Virginia Redistricting Commission gridlocks on congressional map due to partisan bias

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After Virginia swung Blue on the national elections scale due to a substantial and concerted effort by exterior actors, the state at the lower more local levels was upset. The 2A March showed that after those elected officials took down Virginia citizen’s 2A writes from the hallowed walls of law and fed them into a fire.
Now, gerrymandering is an old trick. A very, very old trick. Redistricting is a necessary part of tracking population change and movement of the state’s citizens, but the party most likely to gain advantage by those changes is going to make a very concerted effort to see they land in their favor, all while blaming the other party for doing the exact same thing.
Politics.
In Virginia currently the redistricting is gridlocked as both sides accuse the other of trying to gain an unfair advantage while their team only wants a fair election, obviously. It isn’t an easy nut to crack as local Reps should be elected out of the space they are set to represent, where Federal Senators can much more easily be structured to come out of the state electorate pool as a whole because only two are being sent to DC.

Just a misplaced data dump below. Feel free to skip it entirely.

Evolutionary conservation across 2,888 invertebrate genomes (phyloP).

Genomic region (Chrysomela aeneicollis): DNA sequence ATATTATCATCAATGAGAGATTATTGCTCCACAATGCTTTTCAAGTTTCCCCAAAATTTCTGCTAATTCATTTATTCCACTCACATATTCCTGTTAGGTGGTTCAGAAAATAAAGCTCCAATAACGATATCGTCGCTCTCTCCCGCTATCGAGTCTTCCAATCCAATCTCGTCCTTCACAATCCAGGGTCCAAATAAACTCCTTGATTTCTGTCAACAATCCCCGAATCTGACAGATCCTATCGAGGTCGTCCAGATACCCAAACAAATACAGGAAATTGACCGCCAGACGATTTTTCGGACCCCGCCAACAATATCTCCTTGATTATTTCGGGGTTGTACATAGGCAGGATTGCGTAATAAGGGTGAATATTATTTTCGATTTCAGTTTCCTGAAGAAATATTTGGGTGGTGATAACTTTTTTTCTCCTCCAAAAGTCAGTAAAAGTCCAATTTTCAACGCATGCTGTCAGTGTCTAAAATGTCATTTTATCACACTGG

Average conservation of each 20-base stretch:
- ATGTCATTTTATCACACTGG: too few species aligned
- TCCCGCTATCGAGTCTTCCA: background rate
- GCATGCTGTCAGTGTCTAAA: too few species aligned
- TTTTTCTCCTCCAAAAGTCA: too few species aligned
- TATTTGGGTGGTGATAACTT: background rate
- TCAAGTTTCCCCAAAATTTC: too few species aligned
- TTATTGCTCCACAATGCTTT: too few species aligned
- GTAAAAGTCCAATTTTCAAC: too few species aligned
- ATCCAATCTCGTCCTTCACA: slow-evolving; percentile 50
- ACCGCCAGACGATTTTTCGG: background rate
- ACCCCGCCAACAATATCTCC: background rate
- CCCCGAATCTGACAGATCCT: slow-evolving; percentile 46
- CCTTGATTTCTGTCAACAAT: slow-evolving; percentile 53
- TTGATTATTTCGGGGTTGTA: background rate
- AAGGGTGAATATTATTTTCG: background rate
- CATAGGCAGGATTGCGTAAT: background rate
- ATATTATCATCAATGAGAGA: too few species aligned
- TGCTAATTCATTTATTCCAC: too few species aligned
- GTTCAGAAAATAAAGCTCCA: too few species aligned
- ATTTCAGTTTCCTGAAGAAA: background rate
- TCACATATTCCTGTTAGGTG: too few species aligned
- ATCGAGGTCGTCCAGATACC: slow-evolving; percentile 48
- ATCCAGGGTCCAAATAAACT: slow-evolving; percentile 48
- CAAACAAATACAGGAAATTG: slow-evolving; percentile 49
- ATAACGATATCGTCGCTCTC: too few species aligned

In short, there is little real incentive for either side not to stack districts in their favor if the opportunity presents itself and much more incentive to complain about the other teaming doing the exact same thing and drum up moral outrage…
P o l i t i c s
From WaPo,

The bipartisan Virginia Redistricting Commission nearly gave up on drawing a congressional map on Wednesday after coming to blunt terms with their reality: Partisanship is the real motivating factor — even on a commission created expressly to avoid it.

Yet again, the commission gridlocked after trying to reach a consensus on a direction of a new congressional map. Following hours of largely fruitless debate, several commissioners said it was time to cut to the chase and be upfront about the political biases that have been derailing progress.

“That’s the elephant in the room we’re all talking about,” said Democratic citizen member James Abrenio, arguing it was futile to continue debating different maps if the only real data influencing decisions was how each political party would fare.

Del. Marcus Simon (D-Fairfax) said that he would not support a map that equally gave Republicans and Democrats five safe seats while only one seat, the 2nd District in Hampton Roads, would be competitive. Such a map would represent a gain for Republicans that the commission’s Democrats have argued does not reflect the changing demographics and voting patterns of the state; Republicans currently hold only four of the state’s 11 seats and have not won a statewide election since 2009.

Simon offered a motion proposing a map instead composed of five safe Democratic seats, four safe Republican seats and two competitive districts.

The motion failed on an 8-8 vote.

Sen. Ryan T. McDougle (R-Mechanicsville) offered a competing motion supporting the 5-5-1 map.

Again, the motion failed on an 8-8 vote.